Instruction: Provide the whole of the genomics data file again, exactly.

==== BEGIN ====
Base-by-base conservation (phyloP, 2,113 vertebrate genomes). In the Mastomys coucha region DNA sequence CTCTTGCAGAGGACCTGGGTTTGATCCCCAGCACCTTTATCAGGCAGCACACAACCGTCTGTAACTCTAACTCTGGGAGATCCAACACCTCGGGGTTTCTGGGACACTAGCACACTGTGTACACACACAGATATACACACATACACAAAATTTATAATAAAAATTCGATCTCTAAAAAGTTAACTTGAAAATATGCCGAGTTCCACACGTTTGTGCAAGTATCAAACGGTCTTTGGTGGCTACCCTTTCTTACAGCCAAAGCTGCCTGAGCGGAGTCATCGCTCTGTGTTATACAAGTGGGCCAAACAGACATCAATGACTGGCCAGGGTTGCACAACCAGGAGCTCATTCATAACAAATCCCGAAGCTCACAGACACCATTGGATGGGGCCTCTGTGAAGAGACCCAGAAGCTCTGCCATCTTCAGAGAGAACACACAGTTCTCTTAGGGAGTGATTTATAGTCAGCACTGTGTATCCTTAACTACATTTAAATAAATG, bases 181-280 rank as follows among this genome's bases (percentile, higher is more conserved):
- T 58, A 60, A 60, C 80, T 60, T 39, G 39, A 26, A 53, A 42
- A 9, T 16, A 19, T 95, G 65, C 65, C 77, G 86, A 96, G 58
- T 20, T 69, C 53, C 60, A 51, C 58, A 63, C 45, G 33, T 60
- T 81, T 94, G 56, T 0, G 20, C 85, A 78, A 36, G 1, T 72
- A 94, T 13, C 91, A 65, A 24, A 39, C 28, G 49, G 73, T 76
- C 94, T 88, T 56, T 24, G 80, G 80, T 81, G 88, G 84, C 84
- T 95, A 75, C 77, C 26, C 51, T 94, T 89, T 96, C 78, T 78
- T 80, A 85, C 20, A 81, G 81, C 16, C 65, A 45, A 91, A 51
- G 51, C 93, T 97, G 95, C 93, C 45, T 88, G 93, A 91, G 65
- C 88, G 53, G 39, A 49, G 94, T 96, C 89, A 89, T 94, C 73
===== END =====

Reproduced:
Base-by-base conservation (phyloP, 2,113 vertebrate genomes). In the Mastomys coucha region DNA sequence CTCTTGCAGAGGACCTGGGTTTGATCCCCAGCACCTTTATCAGGCAGCACACAACCGTCTGTAACTCTAACTCTGGGAGATCCAACACCTCGGGGTTTCTGGGACACTAGCACACTGTGTACACACACAGATATACACACATACACAAAATTTATAATAAAAATTCGATCTCTAAAAAGTTAACTTGAAAATATGCCGAGTTCCACACGTTTGTGCAAGTATCAAACGGTCTTTGGTGGCTACCCTTTCTTACAGCCAAAGCTGCCTGAGCGGAGTCATCGCTCTGTGTTATACAAGTGGGCCAAACAGACATCAATGACTGGCCAGGGTTGCACAACCAGGAGCTCATTCATAACAAATCCCGAAGCTCACAGACACCATTGGATGGGGCCTCTGTGAAGAGACCCAGAAGCTCTGCCATCTTCAGAGAGAACACACAGTTCTCTTAGGGAGTGATTTATAGTCAGCACTGTGTATCCTTAACTACATTTAAATAAATG, bases 181-280 rank as follows among this genome's bases (percentile, higher is more conserved):
- T 58, A 60, A 60, C 80, T 60, T 39, G 39, A 26, A 53, A 42
- A 9, T 16, A 19, T 95, G 65, C 65, C 77, G 86, A 96, G 58
- T 20, T 69, C 53, C 60, A 51, C 58, A 63, C 45, G 33, T 60
- T 81, T 94, G 56, T 0, G 20, C 85, A 78, A 36, G 1, T 72
- A 94, T 13, C 91, A 65, A 24, A 39, C 28, G 49, G 73, T 76
- C 94, T 88, T 56, T 24, G 80, G 80, T 81, G 88, G 84, C 84
- T 95, A 75, C 77, C 26, C 51, T 94, T 89, T 96, C 78, T 78
- T 80, A 85, C 20, A 81, G 81, C 16, C 65, A 45, A 91, A 51
- G 51, C 93, T 97, G 95, C 93, C 45, T 88, G 93, A 91, G 65
- C 88, G 53, G 39, A 49, G 94, T 96, C 89, A 89, T 94, C 73